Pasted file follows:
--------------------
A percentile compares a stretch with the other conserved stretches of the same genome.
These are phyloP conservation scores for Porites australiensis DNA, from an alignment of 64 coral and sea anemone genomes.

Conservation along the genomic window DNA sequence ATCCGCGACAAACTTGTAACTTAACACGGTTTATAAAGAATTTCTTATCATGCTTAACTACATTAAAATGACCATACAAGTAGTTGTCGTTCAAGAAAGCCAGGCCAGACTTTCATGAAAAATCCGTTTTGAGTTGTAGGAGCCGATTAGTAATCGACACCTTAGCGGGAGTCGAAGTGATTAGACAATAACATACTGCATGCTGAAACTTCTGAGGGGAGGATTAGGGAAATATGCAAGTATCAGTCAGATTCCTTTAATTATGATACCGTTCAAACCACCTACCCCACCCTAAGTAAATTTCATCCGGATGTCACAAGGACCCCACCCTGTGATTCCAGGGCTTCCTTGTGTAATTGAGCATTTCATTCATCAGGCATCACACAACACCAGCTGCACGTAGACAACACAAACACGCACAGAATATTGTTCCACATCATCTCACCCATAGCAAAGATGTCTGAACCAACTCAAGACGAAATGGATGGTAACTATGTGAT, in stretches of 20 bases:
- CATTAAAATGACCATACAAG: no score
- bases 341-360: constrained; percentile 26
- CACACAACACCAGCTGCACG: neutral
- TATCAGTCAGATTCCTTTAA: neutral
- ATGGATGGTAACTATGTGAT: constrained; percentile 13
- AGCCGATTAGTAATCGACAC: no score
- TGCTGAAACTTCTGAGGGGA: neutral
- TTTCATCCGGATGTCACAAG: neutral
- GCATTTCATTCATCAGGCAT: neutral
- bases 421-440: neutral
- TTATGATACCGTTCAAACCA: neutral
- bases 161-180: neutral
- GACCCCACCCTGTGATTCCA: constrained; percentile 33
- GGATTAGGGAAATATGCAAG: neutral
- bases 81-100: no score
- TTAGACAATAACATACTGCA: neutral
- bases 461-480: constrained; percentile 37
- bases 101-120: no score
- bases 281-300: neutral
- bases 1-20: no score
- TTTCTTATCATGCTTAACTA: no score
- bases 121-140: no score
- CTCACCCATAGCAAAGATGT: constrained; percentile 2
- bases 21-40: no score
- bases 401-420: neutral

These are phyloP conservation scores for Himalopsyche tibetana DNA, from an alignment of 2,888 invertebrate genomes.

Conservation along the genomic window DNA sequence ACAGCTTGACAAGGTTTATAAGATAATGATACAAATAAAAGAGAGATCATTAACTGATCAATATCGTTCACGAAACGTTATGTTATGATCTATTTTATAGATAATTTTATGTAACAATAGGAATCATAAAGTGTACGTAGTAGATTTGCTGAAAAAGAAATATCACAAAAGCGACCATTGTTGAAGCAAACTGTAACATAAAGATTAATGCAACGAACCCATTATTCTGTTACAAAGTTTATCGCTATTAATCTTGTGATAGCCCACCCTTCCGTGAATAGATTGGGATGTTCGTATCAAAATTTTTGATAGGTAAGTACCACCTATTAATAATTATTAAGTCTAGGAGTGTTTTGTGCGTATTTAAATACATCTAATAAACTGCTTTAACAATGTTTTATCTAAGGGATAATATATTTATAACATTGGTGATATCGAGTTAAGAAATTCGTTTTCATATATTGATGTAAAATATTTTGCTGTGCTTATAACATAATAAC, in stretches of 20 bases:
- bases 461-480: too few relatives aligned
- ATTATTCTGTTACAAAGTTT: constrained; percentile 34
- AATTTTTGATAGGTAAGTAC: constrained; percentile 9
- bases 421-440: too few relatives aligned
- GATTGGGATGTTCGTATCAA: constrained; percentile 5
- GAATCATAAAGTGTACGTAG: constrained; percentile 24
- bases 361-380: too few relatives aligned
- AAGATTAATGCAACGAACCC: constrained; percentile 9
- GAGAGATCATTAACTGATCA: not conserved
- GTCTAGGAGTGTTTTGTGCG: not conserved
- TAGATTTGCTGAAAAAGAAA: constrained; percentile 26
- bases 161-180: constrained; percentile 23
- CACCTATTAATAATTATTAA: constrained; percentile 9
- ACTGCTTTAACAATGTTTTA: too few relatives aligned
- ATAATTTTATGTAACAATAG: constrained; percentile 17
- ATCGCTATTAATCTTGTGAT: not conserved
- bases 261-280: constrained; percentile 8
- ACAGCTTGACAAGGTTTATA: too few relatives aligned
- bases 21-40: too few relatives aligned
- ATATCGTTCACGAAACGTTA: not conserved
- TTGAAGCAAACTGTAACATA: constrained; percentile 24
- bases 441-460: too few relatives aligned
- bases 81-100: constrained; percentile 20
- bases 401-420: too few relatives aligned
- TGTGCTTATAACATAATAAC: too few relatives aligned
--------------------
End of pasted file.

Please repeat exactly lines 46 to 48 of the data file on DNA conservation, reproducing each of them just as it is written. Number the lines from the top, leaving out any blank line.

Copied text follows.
- ATCGCTATTAATCTTGTGAT: not conserved
- bases 261-280: constrained; percentile 8
- ACAGCTTGACAAGGTTTATA: too few relatives aligned